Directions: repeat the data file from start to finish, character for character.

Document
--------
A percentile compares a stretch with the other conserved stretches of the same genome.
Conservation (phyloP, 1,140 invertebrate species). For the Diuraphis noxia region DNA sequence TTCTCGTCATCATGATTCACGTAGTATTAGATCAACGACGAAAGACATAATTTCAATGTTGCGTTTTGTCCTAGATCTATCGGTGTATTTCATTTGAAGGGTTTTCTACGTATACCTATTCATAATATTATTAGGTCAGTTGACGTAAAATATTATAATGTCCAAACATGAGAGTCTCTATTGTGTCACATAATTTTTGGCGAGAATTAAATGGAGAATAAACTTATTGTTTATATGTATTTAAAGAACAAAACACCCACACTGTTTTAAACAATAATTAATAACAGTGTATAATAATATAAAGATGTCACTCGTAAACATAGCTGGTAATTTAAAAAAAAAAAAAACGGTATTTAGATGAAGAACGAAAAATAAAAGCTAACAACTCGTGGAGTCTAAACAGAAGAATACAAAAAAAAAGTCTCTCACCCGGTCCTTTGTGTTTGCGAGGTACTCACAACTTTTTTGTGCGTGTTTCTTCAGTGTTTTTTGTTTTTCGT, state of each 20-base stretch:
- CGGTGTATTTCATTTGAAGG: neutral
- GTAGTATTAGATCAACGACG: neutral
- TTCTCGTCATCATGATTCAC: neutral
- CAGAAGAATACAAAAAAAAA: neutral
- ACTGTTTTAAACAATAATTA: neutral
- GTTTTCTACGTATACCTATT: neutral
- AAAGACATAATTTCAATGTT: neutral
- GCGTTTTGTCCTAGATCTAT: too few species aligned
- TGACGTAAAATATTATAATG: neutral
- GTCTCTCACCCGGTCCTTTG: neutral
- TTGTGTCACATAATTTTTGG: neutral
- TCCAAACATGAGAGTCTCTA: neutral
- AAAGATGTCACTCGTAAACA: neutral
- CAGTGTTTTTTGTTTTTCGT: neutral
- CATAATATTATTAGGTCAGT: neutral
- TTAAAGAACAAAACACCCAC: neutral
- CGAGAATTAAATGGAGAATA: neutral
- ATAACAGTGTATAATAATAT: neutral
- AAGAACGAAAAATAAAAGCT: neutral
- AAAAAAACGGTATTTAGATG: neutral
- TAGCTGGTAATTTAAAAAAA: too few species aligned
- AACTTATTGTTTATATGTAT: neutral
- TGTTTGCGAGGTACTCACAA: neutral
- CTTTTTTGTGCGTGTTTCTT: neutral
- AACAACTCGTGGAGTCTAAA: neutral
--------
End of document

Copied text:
A percentile compares a stretch with the other conserved stretches of the same genome.
Conservation (phyloP, 1,140 invertebrate species). For the Diuraphis noxia region DNA sequence TTCTCGTCATCATGATTCACGTAGTATTAGATCAACGACGAAAGACATAATTTCAATGTTGCGTTTTGTCCTAGATCTATCGGTGTATTTCATTTGAAGGGTTTTCTACGTATACCTATTCATAATATTATTAGGTCAGTTGACGTAAAATATTATAATGTCCAAACATGAGAGTCTCTATTGTGTCACATAATTTTTGGCGAGAATTAAATGGAGAATAAACTTATTGTTTATATGTATTTAAAGAACAAAACACCCACACTGTTTTAAACAATAATTAATAACAGTGTATAATAATATAAAGATGTCACTCGTAAACATAGCTGGTAATTTAAAAAAAAAAAAAACGGTATTTAGATGAAGAACGAAAAATAAAAGCTAACAACTCGTGGAGTCTAAACAGAAGAATACAAAAAAAAAGTCTCTCACCCGGTCCTTTGTGTTTGCGAGGTACTCACAACTTTTTTGTGCGTGTTTCTTCAGTGTTTTTTGTTTTTCGT, state of each 20-base stretch:
- CGGTGTATTTCATTTGAAGG: neutral
- GTAGTATTAGATCAACGACG: neutral
- TTCTCGTCATCATGATTCAC: neutral
- CAGAAGAATACAAAAAAAAA: neutral
- ACTGTTTTAAACAATAATTA: neutral
- GTTTTCTACGTATACCTATT: neutral
- AAAGACATAATTTCAATGTT: neutral
- GCGTTTTGTCCTAGATCTAT: too few species aligned
- TGACGTAAAATATTATAATG: neutral
- GTCTCTCACCCGGTCCTTTG: neutral
- TTGTGTCACATAATTTTTGG: neutral
- TCCAAACATGAGAGTCTCTA: neutral
- AAAGATGTCACTCGTAAACA: neutral
- CAGTGTTTTTTGTTTTTCGT: neutral
- CATAATATTATTAGGTCAGT: neutral
- TTAAAGAACAAAACACCCAC: neutral
- CGAGAATTAAATGGAGAATA: neutral
- ATAACAGTGTATAATAATAT: neutral
- AAGAACGAAAAATAAAAGCT: neutral
- AAAAAAACGGTATTTAGATG: neutral
- TAGCTGGTAATTTAAAAAAA: too few species aligned
- AACTTATTGTTTATATGTAT: neutral
- TGTTTGCGAGGTACTCACAA: neutral
- CTTTTTTGTGCGTGTTTCTT: neutral
- AACAACTCGTGGAGTCTAAA: neutral